For nearly 60 years, the University of Maryland’s most highly anticipated athletic events have come against schools such as North Carolina, Duke and Virginia. The Terrapins’ athletic identity was linked to the South and a tradition-rich affiliation with the Atlantic Coast Conference, with its core of schools from Florida through the Carolinas and into the Mid-Atlantic.
On Monday, the university system’s Board of Regents voted to abandon that past for what university officials vigorously touted as a more secure financial future. Beginning with the 2014-15 school year, Maryland’s athletic department — which has faced debilitating financial woes in recent years — will compete in the powerful Big Ten, a conference with deep roots in the Midwest. It is the latest upheaval in the landscape of college athletics, which no longer conforms to traditional geographic boundaries.
Comparing the change in travel distance for the Univeristy of Maryland's move to the Big Ten Conference.
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Transparency takes a hit in U-Md.’s move from the ACC.
University System of Maryland regents met twice in secret to decide if it would endorse the move to the Big Ten Conference, huddles that experts say appear to have violated the state’s open-meetings law.
Maryland is joining the Big Ten and ending nearly six decades in the ACC to shore up its athletic finances.
“Membership in the Big Ten is in the strategic interest of the University of Maryland,” university President Wallace D. Loh said. “Number one, by being members of the Big Ten Conference, we will be able to ensure the financial sustainability of Maryland athletics for decades to come.”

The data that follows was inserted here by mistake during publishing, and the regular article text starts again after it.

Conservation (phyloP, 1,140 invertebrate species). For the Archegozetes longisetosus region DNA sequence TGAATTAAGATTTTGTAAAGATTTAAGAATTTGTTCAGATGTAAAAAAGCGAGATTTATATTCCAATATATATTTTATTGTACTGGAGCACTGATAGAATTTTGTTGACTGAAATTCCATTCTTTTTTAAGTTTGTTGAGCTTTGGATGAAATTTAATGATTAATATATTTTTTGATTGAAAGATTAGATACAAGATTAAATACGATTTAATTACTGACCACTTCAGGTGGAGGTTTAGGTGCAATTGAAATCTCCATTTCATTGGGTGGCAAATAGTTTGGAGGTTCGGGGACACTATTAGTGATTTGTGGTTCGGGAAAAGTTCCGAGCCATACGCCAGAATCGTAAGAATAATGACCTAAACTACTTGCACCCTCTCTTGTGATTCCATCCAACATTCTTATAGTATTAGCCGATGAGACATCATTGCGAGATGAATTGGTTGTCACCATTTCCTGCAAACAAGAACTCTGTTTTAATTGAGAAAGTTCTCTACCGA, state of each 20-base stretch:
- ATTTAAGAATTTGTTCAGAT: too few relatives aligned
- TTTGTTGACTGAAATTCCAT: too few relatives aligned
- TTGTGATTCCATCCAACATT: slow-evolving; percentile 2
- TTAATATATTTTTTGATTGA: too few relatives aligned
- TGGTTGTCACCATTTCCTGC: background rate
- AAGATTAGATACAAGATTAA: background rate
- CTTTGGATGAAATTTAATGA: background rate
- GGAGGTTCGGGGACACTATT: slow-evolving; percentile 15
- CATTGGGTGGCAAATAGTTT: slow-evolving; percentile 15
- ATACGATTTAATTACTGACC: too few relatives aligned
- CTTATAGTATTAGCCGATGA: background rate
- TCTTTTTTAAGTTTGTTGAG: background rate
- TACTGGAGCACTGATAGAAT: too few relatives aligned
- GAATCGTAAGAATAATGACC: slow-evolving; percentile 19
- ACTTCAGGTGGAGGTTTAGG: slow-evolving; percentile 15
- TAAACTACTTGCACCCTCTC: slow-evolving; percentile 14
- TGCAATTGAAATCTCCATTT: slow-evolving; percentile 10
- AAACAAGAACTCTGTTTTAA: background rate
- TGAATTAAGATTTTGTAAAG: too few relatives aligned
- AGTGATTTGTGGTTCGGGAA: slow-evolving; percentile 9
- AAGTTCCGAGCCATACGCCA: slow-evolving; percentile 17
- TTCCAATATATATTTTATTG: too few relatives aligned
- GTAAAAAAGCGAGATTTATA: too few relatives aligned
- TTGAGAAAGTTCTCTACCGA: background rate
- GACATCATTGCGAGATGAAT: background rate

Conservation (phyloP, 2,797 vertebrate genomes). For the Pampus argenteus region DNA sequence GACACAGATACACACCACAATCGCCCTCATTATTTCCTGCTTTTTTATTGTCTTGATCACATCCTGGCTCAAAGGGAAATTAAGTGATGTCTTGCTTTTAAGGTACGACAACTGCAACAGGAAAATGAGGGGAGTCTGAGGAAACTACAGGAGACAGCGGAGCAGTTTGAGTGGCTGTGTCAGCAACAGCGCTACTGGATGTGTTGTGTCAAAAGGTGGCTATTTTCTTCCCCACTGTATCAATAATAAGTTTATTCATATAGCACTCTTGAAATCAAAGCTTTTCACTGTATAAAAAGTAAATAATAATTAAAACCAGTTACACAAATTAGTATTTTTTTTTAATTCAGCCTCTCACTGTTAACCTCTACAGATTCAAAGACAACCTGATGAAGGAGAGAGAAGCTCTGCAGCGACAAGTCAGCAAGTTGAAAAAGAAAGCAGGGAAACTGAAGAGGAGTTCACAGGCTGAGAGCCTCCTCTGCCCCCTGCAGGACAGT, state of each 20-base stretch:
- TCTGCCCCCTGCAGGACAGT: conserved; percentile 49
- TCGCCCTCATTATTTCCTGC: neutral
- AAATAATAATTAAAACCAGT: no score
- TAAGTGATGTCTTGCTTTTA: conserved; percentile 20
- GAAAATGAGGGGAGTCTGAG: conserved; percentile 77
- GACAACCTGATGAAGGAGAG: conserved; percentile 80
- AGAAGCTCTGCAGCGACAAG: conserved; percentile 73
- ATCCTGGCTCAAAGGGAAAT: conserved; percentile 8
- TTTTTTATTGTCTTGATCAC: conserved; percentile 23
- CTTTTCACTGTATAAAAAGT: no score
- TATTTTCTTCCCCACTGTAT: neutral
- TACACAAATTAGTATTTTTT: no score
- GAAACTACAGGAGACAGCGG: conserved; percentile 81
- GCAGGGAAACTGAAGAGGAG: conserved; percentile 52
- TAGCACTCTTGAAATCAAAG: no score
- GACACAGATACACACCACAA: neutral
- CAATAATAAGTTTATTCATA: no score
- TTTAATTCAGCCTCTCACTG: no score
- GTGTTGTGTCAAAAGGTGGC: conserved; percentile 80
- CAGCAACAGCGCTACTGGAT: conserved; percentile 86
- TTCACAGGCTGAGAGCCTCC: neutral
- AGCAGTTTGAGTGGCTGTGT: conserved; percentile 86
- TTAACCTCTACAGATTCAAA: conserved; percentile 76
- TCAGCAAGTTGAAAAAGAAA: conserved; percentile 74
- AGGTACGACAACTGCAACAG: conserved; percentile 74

Reaction from many Terrapins fans and students was decidedly negative as their school abandoned its longtime affiliation with like-minded and nearby institutions for a new but ill-defined relationship with schools that to many seemed far away and unfamiliar.
Senior men’s soccer defender Taylor Kemp was one of many who took to Twitter to express his remorse. “Moving to the big 10?” he wrote. “I came to maryland to play in the ACC, there goes a lot of tradition and pride #ACCforlife”
Maryland’s athletic ties will now be to Michigan, Ohio State and other Midwest schools, a shift in orientation that even in their opening remarks Monday officials from both the school and the Big Ten conference acknowledged would be unsettling to some longtime fans and alumni. “I know that there’s some ambivalence,” Big Ten Commissioner Jim Delany said. “I know that there’s some anger.”
With those emotions as a backdrop, Loh — standing in front of 15 Maryland coaches at the Adele H. Stamp Student Union — emphatically outlined the case for making the move. The financial implications could be wide-ranging for a department that this year cut seven varsity sports because of funding problems.
Loh said talks with the Big Ten intensified over the last two weeks. Maryland is subject to a $50 million exit fee from the ACC, though Loh said Monday that the exact figure “is something we will discuss in private with the ACC.” But Loh said that new revenue, largely generated by the Big Ten’s own television network, will offset that, and more.
The Big Ten said it paid out roughly $23.7 million to each of its 12 member schools in the most recent fiscal year, and the conference is in position to renegotiate its television deal in 2017, which will likely yield more money. In May, the ACC signed a new television deal with ESPN that will bring in roughly $15 million per school annually through 2027. Even with other revenue from the ACC — which recently added Notre Dame for all sports other than football — Maryland officials believe the financial windfall from the Big Ten will far outweigh the benefits of staying.